Rural caucus listen to Burns Lake issues

It was an opportunity for local government and community groups to discuss issues, and have them heard.

Members of the rural caucus met with the Village of Burns Lake’s mayor and council last week to discuss local issues. Caucus member Donna Barnett

Members of the rural caucus met with the Village of Burns Lake’s mayor and council last week to discuss local issues. Caucus member Donna Barnett

It was an opportunity for local government and community groups to discuss issues, and have them heard.

Members of the provincial government’s rural caucus arrived in Burns Lake last week and met with several groups including the board of directors of the Regional District of Bulkley Nechako, mayor and council of the Village of Burns Lake and Rotary Club of Burns Lake.

The caucus also took an hour long tour of the Lakes District Hospital.

The rural caucus comprises of MLA for Cariboo Chilcotin and caucus chair Donna Barnett, Nechako Lakes MLA John Rustad, John van Dongen MLA for Abbotsford South, as well as Lorne Mayencourt, director of outreach.

Currently the caucus is traveling throughout the province gathering information on local issues and working towards developing solutions to address those issues.

Van Dongen said to Lakes District News that it is the goal of the caucus to take the issues and present them to the government

“Some issues are easier to fix than others,” he said.

Each group met with the caucus at scheduled times. During the Village of Burns Lake’s meeting mayor Bernice Magee discussed the changes that she feels need to be made to the education of medical students so that there is more focus put on servicing rural needs.

“There is limited exposure for rural communities and we are unable to attract physicians and nurses to the community,” she said.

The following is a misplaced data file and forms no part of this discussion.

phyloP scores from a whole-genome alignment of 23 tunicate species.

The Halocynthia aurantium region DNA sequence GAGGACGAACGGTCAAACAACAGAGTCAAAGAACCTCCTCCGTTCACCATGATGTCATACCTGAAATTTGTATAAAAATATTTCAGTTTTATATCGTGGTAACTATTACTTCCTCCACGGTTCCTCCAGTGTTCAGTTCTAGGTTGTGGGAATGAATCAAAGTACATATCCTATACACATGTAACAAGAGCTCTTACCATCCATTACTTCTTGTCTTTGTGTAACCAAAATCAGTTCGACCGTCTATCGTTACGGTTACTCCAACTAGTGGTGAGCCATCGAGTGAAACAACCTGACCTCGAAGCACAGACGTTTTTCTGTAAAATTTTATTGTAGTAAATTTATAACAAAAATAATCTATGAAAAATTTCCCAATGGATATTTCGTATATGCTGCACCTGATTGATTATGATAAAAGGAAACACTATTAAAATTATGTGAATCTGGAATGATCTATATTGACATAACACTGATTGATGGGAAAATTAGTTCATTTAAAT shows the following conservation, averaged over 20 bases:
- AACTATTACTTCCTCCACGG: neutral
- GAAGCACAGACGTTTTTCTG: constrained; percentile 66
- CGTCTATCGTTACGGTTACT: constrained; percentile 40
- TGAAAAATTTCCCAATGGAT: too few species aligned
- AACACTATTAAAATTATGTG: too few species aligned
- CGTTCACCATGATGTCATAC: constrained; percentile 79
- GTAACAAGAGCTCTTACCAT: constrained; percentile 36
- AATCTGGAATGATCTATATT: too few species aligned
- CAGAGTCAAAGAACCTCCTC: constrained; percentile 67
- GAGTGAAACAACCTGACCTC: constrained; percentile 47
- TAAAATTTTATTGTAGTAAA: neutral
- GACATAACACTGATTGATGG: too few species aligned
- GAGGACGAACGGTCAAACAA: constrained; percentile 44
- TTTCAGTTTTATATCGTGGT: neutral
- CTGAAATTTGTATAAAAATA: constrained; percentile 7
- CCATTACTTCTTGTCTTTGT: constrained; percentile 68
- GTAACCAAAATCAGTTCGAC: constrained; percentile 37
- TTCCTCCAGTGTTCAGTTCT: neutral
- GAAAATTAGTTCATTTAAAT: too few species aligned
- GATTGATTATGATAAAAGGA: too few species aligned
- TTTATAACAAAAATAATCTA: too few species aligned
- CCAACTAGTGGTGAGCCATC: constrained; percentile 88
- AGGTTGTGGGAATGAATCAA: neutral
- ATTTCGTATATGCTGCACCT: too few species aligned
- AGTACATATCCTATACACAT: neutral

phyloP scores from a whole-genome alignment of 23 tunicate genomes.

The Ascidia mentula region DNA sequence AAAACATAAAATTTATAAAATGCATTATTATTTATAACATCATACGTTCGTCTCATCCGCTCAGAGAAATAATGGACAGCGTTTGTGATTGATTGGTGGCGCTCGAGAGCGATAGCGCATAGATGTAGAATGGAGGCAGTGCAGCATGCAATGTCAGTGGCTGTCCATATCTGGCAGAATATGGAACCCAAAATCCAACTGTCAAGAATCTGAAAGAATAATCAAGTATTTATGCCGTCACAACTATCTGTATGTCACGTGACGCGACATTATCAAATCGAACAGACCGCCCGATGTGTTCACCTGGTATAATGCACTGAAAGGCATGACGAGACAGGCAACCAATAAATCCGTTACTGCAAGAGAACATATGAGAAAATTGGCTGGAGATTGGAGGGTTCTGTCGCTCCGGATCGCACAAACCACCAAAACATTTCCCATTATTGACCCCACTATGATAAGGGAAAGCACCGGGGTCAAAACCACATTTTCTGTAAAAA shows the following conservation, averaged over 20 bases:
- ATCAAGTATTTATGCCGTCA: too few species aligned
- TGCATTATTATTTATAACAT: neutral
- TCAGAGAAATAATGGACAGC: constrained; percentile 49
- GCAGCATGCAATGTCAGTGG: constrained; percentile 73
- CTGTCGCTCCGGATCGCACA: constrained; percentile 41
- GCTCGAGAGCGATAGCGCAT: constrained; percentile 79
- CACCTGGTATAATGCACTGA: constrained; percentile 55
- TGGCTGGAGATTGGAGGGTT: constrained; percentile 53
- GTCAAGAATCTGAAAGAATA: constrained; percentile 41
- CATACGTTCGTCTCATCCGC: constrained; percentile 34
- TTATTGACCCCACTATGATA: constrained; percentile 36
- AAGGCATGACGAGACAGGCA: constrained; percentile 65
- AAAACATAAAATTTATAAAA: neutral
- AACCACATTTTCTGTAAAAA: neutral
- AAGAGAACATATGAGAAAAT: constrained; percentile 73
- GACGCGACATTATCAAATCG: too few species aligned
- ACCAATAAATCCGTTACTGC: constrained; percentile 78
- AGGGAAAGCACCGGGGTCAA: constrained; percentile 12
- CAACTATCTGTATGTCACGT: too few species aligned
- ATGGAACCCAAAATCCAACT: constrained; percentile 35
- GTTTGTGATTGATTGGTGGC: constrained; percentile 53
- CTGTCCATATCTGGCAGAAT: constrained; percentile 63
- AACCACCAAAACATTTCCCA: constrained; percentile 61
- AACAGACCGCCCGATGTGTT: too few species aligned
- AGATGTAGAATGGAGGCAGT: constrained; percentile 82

“It is the role of the caucus to work with the ministries and there needs to be a change in the direction of the curriculum,” mayor Magee added.

Rustad said that it is the goal of Moira Stilwell [from the B.C. Liberal Party] to get together with a number of rural doctors to talk about the issues and find a strategy the government and doctors can both support.

“The challenge is the College of Physicians and Surgeons, because they set the standards,” Rustad said,

“It is a big issue and one that I have been watching for 20 years,” said Barnett.

She went on to say that she feels the blame should not just fall on the shoulders of the College of Physicians and Surgeons, rather that the government also has to step up to the plate in order for changes to be made.

She said there needs to be more opportunities for students to complete their practicum in rural areas.

“It’s a challenge and it’s one that we face throughout the whole province of British Columbia,” she added.

Van Dongen said the caucus had also recently met with groups in Smithers. “Did you know there are currently 28 doctors in Smithers?,” he asked.

“That number fluctuates,” Rustad added.

“In the old days general practitioners did obstetrics,” van Dongen said, adding that it is his understand that rural communities need doctors that are qualified to anesthetize patients.

Rustad went on to say, “The problem [with obstetrics] is that sometimes a low risk patient will have challenges and when you live one and a half hours away from help it is a risk, so rural doctors are reluctant to do any obstetrics and that is a problem.”

“Everywhere we go we hear the same story,” Barnett added.

“Rather than just complaining about it, we need to deal with it,” mayor Magee said.